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From visionary filmmaker Ari Folman (Waltz With Bashir) comes a new tale in The Congress, starring Robin Wright (The Princess Bride). In a futuristic world (which is never given a date during the film) the role of an actor in film is rapidly changing. Studios are no longer looking towards working with actors anymore. All films are to be made digitally with actors given an entire body scan which integrates all of their personal quirks into a computerized system that allows CGI animators to tweak life-like realizations of them.
At what cost? Actors can get a "generous" compensation (as the studio says) for selling their entire likeness... and an actor cannot work in any form within the industry of acting ever again for as long as they breathe. Studios own the rights to the actors digital copies, who can thereby perform in any film that becomes produced.
In this twisted alternate-reality future, Robin Wright plays a fictionalized alternate-universe version of herself in which she is still the same actress who had successes with some films (ranging from her iconic roles in The Princess Bride to Forrest Gump) while also struggling throughout her career... with many of the films she made considered as flops.
Robin is approached by her agent Al (Harvey Keitel) about getting a digital scan: transferring over her image rights to the film studio Miramount, who will make her become "34 years old.. forever." She will then begin performing in a variety of films, digitally, as someone who will be made a eternal cinema star but at the cost of her never being able to be involved in filmmaking or performance again herself. It will all be done by computer engineers with new technology.
Because of the ill-health of her young son Aaron (Kodi Smit-McPhee of Let Me In), who might be facing a future of total darkness of vision and who can barely hear, Robin wants to have the means available to support and raise him properly despite his conditions. For Aaron's medical needs she seeks the expertise of Dr. Baker (Paul Giamatti), who offers no ray of hope but who feels determined to help her and Aaron during the tough road he envisions ahead. Ultimately, Robin Wright signs the contract and sells her image to Miramount to help her son.
After the process is completed, Robin Wright now lives her life in a quiet manner with her son until she is called once more into a meeting at the congress - a extravagant hotel of sorts for all former actors to enter as animated selves in a strict "animation-only" zone. In this zany cartoon world, clearly inspired by Fleischer cartoons of the 30's, the world is turned upside down with everyone inside barely resembling their former selves... and with many individuals taking on entirely new looks. Robin Wright has been summoned at the end of her contract - which was created for twenty-years (which was believed to be her life expectancy from the studio). She survives outside her contract window alongside only one other individual, both of whom the studio hopes to create brand new contracts with. The studio executive continues to find new ways of trying to own the actor's identity. Robin Wright receives a proposition of selling her image in the form of a pill which anyone can take and become her, dream as her, or imagine Robin Wright in their own movie... exactly as they see fit.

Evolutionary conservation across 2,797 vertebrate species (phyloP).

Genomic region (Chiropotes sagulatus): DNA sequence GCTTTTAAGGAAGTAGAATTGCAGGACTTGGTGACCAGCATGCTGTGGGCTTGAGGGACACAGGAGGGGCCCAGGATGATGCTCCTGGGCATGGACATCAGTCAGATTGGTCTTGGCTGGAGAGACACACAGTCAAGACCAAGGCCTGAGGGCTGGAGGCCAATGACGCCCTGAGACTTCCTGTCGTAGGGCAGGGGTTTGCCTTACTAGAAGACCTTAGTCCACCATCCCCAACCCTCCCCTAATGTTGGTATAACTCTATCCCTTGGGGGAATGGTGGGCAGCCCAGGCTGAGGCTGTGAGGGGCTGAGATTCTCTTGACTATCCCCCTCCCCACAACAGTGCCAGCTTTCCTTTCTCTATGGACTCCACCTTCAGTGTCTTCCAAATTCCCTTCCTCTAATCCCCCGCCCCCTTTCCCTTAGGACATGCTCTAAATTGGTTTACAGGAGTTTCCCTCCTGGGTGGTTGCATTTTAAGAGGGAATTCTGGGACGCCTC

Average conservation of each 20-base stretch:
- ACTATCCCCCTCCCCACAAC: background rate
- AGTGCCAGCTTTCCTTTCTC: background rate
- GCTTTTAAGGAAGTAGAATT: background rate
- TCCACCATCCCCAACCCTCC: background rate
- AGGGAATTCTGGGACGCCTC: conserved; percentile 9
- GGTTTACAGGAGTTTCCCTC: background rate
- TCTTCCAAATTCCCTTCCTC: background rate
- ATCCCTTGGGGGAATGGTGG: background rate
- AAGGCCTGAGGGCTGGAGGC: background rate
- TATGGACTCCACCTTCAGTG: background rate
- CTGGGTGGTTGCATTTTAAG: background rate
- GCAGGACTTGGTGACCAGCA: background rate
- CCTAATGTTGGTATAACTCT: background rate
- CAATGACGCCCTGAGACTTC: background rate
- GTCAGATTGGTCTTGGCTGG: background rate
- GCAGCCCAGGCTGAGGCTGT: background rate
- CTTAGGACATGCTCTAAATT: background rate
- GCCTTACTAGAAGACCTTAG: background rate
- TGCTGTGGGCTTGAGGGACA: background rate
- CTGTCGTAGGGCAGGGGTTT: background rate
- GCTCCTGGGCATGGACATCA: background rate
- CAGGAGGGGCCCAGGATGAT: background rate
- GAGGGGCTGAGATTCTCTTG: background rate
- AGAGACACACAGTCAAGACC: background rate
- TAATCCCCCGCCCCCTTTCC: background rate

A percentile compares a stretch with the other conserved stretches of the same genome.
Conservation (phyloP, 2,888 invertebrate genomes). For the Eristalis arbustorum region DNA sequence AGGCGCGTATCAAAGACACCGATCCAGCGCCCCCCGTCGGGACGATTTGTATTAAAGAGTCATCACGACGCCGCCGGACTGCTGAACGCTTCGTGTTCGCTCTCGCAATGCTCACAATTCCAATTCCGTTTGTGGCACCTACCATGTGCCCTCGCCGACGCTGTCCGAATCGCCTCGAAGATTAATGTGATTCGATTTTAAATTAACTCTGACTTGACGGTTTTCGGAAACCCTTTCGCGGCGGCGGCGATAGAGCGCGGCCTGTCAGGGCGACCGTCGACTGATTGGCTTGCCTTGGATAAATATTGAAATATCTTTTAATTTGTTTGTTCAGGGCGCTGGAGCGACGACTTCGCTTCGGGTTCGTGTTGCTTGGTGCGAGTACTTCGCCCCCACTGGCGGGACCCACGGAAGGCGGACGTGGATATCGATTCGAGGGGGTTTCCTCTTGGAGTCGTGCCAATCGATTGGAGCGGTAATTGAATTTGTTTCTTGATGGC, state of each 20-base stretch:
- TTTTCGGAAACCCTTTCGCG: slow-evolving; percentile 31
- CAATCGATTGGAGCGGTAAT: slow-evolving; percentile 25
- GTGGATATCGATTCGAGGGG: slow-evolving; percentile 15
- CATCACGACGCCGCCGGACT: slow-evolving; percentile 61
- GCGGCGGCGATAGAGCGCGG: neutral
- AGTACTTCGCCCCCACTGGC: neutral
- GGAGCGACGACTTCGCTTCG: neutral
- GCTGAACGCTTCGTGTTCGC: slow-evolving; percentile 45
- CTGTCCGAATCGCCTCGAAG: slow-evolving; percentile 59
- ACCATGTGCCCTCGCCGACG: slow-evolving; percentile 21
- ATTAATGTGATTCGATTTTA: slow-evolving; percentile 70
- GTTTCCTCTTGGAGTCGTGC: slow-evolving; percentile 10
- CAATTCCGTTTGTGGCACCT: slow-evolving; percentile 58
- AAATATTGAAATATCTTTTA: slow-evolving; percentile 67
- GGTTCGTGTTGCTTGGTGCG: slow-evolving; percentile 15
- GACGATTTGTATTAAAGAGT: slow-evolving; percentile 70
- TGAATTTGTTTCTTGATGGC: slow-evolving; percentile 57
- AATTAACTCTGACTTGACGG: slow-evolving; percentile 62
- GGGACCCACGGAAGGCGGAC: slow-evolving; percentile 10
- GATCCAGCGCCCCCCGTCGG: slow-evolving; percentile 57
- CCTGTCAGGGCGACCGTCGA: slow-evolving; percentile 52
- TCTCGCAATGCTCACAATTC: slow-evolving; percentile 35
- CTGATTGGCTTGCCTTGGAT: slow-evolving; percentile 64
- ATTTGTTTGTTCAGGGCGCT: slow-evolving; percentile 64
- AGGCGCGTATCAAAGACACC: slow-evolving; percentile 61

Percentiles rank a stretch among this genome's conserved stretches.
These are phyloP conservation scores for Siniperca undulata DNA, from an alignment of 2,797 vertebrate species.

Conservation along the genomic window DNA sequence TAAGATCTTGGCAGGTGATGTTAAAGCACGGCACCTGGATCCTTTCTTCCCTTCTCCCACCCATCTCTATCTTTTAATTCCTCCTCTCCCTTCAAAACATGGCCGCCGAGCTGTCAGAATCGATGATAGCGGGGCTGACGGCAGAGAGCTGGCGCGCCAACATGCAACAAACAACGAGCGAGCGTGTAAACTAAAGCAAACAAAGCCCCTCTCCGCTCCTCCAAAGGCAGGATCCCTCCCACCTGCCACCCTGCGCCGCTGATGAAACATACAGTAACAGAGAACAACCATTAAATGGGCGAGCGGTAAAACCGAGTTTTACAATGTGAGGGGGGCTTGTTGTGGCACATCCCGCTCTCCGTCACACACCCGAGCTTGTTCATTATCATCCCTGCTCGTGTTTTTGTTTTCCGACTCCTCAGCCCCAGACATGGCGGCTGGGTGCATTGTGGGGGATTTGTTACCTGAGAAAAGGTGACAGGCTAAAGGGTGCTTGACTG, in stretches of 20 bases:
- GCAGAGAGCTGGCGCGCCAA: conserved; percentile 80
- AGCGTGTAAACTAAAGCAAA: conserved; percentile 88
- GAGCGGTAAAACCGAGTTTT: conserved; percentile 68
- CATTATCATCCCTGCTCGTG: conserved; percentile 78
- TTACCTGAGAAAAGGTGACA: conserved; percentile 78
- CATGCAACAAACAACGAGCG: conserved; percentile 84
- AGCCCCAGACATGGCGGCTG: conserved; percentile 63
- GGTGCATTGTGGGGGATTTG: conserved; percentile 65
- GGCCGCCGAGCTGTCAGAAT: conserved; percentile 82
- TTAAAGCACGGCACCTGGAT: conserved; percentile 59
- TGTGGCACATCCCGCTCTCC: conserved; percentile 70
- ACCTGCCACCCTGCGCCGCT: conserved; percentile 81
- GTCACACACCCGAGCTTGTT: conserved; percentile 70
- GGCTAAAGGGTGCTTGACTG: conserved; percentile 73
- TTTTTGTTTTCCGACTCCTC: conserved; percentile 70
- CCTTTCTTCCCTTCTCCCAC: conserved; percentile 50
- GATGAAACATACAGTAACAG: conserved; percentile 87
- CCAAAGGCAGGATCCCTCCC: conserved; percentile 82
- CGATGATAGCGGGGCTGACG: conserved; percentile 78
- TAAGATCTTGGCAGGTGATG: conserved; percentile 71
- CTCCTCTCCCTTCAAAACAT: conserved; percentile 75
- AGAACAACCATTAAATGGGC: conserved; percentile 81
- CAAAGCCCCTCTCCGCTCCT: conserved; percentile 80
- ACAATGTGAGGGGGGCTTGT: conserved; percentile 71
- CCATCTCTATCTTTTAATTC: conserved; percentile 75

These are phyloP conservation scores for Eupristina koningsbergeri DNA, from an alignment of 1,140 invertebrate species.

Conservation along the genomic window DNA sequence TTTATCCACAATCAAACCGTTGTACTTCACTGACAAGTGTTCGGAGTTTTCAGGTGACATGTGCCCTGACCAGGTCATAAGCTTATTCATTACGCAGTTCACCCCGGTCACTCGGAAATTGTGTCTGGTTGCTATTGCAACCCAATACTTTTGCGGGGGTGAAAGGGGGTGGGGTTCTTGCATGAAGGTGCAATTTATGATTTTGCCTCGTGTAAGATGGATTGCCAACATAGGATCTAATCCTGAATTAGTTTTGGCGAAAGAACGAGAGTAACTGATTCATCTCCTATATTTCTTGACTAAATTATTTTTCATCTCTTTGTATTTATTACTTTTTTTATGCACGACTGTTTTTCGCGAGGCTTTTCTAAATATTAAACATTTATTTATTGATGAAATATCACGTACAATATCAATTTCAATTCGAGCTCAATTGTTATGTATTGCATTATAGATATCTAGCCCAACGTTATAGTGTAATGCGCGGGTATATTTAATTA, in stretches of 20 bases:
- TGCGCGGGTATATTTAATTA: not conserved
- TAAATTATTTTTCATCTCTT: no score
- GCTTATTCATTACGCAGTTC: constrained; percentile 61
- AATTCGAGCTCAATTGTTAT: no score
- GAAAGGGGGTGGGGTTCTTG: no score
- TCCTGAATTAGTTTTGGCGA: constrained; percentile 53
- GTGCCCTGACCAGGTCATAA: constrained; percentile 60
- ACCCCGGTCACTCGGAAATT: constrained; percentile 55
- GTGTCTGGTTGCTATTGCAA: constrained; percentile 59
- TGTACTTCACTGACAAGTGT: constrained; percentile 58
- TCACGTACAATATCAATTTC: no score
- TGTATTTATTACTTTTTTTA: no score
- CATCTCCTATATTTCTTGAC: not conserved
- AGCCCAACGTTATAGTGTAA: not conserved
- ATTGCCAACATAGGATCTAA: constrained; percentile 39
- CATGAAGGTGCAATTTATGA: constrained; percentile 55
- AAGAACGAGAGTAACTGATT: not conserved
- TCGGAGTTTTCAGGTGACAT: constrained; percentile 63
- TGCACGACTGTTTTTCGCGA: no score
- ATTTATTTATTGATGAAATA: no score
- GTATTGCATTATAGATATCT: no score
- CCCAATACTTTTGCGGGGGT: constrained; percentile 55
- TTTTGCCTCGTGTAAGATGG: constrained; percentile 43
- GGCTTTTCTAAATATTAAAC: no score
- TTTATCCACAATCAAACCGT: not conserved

Devastated by the world around her, Robin explores the colorful but empty animated world. She meets Dylan Truliner (voiced by Jon Hamm of Mad Men fame), an animated character who has helped to bring her image to life with the digital technology for two decades. They form a rather unlikely bond, though Truliner feels convinced that he has loved Robin Wright for decades as he "worked with her" on so many projects. Robin begins hallucinating her own animated dreams of even worse possibilities within the animation-zone. Meanwhile, a rebellion begins which is from those hoping to put an end to the newly proposed pill which can turn anyone into someone else.
Miramount Studios head-executive (performed by Danny Huston) is a despicable, diabolical producer who cares only about making money off of the image of actors by doing the scans. Filmmaker Ari Folman will likely never work on a future film with The Weinstein Company going forward, as this ruthless executive seems to be a parodied version of Harvey Weinstein. The name of Miramount also clearly comes from Weinstein's former film company Miramax (along with major studio Paramount).
Huston's performance embodies the idea of executives who care more about the bottom-line of revenue than about the people they work with while making films. Folman, as writer/director, also seems to be making strong commentary on the way women are treated in the Hollywood system with many aging actresses being treated as though they will be discarded by the film industry if they don't attempt to look much younger through surgeries, as the great film roles become harder to come by for many actresses in the field. (In a moment of irony in the script, later in the film the Miramount Studio head wants control over the original Robin Wright as her natural beauty is something becoming increasingly rare as all actors have surgery for their looks -- ironical, as Folman wisely suggests a huge part of it is to please studio executives so that new parts can continue to come in).
The Congress would be nowhere near as good as it is without the contributions of the brilliant Robin Wright. This performance feels fearless and bold in a way that truly stands out. This is a spectacular performance that should easily be considered as one of the best of the year. Wright is impeccable at bringing forth her every emotion and natural energy to the experience of this film. There is a gravitas to her acting here that is truly at the heart of the film's success. She brings her character - a fictionalized, alternate-universe version of herself - to life in a way that feels perfect for the film's thematic material. Most actors would probably want to shy away from this type of role but Wright embraces it brilliantly. And she does magnificent work during the live scenes and as a voice-actor helping to bring the animated sequences to fruition.